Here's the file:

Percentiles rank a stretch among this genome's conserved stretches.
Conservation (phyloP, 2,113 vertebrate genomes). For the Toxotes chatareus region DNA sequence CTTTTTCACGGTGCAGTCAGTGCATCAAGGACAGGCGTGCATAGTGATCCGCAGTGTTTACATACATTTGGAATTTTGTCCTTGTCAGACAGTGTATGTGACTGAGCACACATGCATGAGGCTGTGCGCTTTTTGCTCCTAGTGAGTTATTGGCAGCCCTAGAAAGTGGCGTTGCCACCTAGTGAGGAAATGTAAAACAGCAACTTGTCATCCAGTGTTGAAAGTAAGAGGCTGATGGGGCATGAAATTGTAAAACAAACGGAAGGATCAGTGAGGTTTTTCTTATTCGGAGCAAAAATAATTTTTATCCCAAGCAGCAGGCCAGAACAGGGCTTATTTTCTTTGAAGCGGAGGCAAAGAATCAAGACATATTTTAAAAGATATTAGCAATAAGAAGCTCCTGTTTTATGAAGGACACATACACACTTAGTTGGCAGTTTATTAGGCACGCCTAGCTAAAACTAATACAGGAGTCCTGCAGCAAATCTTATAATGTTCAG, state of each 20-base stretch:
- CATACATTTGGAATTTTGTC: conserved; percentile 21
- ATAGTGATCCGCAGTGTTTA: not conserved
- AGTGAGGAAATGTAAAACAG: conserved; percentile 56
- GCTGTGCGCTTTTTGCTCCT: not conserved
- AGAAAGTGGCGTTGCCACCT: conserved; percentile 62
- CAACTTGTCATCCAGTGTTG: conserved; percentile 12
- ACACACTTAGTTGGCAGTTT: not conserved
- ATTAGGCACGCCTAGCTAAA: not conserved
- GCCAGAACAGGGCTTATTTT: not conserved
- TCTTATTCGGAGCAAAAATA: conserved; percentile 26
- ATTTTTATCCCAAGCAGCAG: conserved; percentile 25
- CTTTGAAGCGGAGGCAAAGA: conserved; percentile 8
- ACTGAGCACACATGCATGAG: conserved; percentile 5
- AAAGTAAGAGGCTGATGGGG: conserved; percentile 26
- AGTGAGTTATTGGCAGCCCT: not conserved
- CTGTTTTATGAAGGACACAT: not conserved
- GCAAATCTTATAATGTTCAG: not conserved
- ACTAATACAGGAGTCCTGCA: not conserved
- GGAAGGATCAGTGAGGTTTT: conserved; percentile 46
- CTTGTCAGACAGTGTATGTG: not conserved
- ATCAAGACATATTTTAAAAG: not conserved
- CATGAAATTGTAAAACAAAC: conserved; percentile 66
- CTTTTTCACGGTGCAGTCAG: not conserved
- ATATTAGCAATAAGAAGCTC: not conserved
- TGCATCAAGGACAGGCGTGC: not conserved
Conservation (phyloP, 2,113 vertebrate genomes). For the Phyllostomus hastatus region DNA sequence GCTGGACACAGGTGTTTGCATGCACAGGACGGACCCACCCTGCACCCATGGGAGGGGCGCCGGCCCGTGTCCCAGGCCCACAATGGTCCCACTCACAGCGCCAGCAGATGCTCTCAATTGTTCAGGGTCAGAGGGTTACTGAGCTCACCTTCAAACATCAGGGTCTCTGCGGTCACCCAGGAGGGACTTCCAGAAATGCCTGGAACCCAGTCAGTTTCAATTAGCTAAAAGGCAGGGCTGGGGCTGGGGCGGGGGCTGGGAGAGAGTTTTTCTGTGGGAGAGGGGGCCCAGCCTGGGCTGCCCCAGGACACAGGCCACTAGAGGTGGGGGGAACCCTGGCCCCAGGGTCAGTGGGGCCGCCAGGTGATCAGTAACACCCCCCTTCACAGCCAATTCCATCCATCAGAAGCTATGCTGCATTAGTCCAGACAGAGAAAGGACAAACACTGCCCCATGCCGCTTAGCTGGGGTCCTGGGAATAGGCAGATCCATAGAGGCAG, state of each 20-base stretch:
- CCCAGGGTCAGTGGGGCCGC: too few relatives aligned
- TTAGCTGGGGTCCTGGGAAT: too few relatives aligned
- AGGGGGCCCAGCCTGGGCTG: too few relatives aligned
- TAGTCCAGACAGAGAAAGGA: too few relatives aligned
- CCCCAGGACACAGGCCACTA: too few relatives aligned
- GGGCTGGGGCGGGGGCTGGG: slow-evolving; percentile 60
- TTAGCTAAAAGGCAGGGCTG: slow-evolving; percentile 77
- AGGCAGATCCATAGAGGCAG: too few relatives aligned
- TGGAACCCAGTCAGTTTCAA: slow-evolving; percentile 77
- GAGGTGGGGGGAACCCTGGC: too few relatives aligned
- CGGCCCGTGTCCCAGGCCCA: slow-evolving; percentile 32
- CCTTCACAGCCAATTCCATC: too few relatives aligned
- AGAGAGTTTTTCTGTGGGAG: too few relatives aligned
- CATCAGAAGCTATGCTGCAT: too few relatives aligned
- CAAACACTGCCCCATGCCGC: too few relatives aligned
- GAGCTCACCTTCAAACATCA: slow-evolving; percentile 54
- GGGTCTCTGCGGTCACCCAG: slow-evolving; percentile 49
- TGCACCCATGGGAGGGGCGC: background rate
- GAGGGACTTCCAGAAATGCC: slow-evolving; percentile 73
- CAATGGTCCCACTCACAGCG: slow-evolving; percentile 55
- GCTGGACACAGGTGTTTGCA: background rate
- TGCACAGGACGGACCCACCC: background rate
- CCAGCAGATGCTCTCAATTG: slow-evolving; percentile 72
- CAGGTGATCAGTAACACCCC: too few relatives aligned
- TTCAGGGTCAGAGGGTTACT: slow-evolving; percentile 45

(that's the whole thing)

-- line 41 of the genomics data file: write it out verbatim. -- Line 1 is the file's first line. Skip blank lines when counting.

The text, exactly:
- AGAGAGTTTTTCTGTGGGAG: too few relatives aligned